|MAIN Russian||About us On-line subscription|
Bishkek (AKIpress) - Two new reports should interest anyone following progress building the world’s tallest dam – Tajikistan’s 3,600-MW Rogun, EurasiaNet’s David Trilling believes.
The World Bank has released drafts of its long-awaited Rogun feasibility studies. They appear to give Tajikistan the green light to build Rogun, saying the dam is the best way to end the country’s energy shortages. However, the economic model used to make the recommendation seems to assume a set of unlikely conditions, from financial reforms and improvements in Tajikistan’s insolvent electricity industry to a major breakthrough in relations with a prickly neighbor.
Meanwhile, in a second report, Human Rights Watch says the resettlement of 42,000 people whose homes will be destroyed or flooded by Rogun is not going as smoothly as the Government has promised.
The World Bank studies look at technical, economic, environmental and social considerations for three potential heights. Overall, the Bank found the tallest Rogun option – 335 meters, the only one Tajik officials talk about – the most economical: “building a dam at the Rogun site is a lower cost solution to meeting Tajikistan’s energy needs than any of the alternatives.”
Rogun is controversial not only because some fear Tajikistan does not have the technical capacity or the funds to safely build something that costs around 50% of GDP (between $3 and $5 billion). Downstream, the most populous country in Central Asia is fiercely opposed. Uzbekistan fears Rogun will give Tajikistan unfair leverage and hurt its agricultural sector. Tajikistan says it needs the dam because Uzbekistan and others have pulled out of a Soviet-era, regional energy-sharing scheme, exacerbating Tajikistan’s winter energy shortages.
One of the biggest questions is how to pay for it. “At present, actual sources of financing remain unclear and would require further exploration,” the World Bank says. The Bank repeatedly stresses that it is not financing the project. But the positive assessment clears the way for Tajikistan to seek outside financing.
The investment climate under President Emomali Rahmon, who has filled the Government with members of his family, does not inspire confidence. It seems unlikely Rogun will be fully foreign financed, the World Bank concedes, pointing to transparency concerns.
Tajikistan could try again to raise the money domestically, as Dushanbe attempted with a hapless forced-shares campaign in 2010. But going it alone will only exacerbate poverty, the Bank warns: “Full domestic financing from tax revenues or government bond issuance, while theoretically feasible, would involve major risks, increase poverty, and cause severe repression of domestic consumption.”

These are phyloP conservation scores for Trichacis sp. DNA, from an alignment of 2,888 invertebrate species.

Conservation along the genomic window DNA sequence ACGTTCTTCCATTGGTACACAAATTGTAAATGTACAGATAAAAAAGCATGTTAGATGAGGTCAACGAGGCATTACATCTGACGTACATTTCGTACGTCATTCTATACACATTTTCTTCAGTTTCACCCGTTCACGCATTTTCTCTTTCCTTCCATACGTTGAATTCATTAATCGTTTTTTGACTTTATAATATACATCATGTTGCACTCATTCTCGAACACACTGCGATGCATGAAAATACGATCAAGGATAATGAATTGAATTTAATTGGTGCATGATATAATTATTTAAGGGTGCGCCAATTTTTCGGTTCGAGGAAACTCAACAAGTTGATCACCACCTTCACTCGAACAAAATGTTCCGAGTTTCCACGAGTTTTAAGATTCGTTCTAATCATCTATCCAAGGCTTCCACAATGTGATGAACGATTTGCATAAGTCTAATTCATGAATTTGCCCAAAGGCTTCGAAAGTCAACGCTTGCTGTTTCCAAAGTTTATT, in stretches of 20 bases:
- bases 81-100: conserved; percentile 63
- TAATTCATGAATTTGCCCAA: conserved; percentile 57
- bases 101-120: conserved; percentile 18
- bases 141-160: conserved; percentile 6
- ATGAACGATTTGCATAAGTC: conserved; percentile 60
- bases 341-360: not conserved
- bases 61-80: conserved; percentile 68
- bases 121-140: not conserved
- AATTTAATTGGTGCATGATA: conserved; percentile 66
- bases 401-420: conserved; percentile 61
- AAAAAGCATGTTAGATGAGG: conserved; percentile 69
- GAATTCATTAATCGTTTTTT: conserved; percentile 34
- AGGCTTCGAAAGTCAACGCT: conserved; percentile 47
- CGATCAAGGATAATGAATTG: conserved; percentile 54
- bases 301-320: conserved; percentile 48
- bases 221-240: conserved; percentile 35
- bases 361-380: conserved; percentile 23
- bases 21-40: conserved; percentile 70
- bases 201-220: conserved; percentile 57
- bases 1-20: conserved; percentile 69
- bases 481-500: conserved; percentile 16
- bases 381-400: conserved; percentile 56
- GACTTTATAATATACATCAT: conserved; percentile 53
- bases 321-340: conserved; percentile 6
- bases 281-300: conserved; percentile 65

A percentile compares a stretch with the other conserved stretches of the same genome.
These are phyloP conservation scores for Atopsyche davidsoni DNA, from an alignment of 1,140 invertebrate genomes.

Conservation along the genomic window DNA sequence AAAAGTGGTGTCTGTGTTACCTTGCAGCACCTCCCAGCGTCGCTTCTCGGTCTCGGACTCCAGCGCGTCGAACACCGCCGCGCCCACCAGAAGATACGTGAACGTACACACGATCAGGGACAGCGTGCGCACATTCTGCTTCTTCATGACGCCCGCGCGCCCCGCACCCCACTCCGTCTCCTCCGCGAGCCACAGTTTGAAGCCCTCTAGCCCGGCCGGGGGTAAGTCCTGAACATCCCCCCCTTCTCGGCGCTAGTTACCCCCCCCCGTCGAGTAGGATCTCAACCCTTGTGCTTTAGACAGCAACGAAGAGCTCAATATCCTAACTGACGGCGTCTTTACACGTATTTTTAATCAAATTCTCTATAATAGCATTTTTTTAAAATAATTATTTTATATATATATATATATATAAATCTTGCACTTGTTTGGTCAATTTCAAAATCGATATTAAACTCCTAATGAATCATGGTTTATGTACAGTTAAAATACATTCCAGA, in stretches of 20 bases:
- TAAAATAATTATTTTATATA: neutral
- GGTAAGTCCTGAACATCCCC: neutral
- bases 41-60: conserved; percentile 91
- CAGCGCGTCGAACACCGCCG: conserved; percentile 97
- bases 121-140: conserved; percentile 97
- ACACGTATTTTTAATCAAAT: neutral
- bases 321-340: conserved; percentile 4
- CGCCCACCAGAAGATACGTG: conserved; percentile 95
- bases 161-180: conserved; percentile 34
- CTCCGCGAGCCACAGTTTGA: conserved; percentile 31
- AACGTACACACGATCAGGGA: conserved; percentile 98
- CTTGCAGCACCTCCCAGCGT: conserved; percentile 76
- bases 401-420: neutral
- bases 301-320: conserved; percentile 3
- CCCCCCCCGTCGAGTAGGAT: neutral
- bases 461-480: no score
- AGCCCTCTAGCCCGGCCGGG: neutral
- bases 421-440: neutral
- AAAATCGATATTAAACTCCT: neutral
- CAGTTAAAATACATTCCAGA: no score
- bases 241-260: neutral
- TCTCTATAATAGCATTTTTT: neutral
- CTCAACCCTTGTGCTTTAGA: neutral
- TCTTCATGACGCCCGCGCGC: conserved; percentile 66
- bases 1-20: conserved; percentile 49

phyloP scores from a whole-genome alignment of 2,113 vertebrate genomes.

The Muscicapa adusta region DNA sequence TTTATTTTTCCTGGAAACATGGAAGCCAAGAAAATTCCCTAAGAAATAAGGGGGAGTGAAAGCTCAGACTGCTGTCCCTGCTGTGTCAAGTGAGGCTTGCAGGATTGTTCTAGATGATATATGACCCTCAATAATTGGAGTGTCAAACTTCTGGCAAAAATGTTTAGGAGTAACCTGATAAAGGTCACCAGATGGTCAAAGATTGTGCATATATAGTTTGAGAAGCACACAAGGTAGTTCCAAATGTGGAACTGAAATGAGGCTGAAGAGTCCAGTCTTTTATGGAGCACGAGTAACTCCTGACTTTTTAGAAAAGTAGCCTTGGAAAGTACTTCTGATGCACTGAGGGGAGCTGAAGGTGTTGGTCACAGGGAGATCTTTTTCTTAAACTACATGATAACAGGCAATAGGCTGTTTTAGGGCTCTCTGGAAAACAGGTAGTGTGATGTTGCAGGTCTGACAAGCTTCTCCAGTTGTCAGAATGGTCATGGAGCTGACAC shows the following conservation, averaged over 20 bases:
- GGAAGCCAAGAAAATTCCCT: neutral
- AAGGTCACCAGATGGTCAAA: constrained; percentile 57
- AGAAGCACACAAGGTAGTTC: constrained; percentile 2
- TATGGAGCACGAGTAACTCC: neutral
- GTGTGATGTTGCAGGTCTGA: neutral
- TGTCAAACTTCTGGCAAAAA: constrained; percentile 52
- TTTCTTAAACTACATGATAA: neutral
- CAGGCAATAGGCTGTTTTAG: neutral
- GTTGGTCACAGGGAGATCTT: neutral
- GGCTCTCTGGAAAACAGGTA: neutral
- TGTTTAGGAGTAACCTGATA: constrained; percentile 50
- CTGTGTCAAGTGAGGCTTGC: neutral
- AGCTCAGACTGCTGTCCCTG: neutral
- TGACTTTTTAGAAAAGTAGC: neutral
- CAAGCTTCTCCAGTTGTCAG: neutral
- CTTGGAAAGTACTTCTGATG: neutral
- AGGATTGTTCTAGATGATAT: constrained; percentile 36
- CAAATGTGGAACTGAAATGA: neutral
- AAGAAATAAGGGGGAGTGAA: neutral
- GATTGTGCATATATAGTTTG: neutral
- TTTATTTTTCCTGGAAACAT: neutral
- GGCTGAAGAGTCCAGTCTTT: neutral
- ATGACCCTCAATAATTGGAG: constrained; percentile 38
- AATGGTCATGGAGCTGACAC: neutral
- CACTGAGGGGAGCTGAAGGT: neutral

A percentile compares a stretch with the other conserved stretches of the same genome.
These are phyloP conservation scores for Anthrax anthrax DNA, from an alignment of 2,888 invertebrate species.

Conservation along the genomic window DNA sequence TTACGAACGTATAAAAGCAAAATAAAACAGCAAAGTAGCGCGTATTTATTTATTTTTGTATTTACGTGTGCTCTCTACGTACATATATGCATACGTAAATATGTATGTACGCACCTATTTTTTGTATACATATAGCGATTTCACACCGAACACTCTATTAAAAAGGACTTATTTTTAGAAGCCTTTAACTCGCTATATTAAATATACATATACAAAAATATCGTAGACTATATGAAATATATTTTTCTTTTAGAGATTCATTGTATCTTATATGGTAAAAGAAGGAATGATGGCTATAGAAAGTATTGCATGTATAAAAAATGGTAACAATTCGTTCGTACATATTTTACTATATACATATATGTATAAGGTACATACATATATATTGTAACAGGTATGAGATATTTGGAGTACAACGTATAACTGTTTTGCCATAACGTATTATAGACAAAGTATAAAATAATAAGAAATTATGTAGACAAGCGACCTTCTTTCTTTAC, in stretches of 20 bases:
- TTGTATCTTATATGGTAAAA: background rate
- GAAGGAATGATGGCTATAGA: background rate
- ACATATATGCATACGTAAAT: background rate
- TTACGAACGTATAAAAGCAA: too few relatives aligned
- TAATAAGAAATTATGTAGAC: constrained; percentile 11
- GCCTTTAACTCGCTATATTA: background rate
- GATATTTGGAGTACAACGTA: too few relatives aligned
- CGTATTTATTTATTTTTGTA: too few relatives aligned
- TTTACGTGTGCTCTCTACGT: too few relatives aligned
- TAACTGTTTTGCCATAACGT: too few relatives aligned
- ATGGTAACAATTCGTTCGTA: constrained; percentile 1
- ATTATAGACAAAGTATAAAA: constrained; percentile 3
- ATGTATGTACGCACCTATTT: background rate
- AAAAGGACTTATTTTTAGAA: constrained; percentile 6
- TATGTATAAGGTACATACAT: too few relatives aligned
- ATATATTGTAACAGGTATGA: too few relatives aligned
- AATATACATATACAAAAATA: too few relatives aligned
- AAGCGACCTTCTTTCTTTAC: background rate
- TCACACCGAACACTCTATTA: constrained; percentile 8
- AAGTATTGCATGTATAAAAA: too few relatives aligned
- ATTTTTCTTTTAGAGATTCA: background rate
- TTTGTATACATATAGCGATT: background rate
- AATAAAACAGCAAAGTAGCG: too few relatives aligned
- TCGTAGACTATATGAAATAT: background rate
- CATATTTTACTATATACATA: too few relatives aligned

The Bank says the best option is mixing domestic financing with equity participation from Tajikistan’s downstream neighbors and some foreign loans, though that would still require “bold action from the Tajik Government” – that is financial reforms. But the largest downstream country is Uzbekistan, which has warned that projects like Rogun could lead to war and has refused to participate in regular riparian meetings to discuss the assessments.
Indeed, at times the reports seem to look at Rogun without considering regional dynamics.
Because any hydropower plant depends on seasonal water flows, which are greater in the summer, Rogun cannot meet all of Tajikistan’s energy needs, which are projected to continue rising in the 25 to 30 years it would take to build the dam and fill the reservoir. The World Bank’s solution is to import electricity from Kyrgyzstan: “All the scenarios, Rogun and non-Rogun, envision some winter import of electricity from the Kyrgyz Republic, some of which are imported from Uzbekistan transmitted through the Kyrgyz Republic.”
Except electricity-starved Kyrgyzstan is currently importing power from Tajikistan. And Uzbekistan is short on electricity and barely speaks with either.
The technical assessment found corrective work needed on existing structures at the dam site: “Several of the underground structures, including the two existing diversion tunnels and the powerhouse cavern, would require strengthening and remedial measures, as well as comprehensive monitoring, in order to meet international norms.”
With efforts at Rogun shrouded in secrecy, those kinds of details will become especially worrisome should Tajikistan decide to construct the dam on its own.
Meanwhile, Human Rights Watch does not sound too hopeful that the Tajik Government will live up to its commitments to the resettled. The watchdog calls on the World Bank and other international financial institutions to “provide financial assistance to the resettlement process, including funding for effective monitoring.”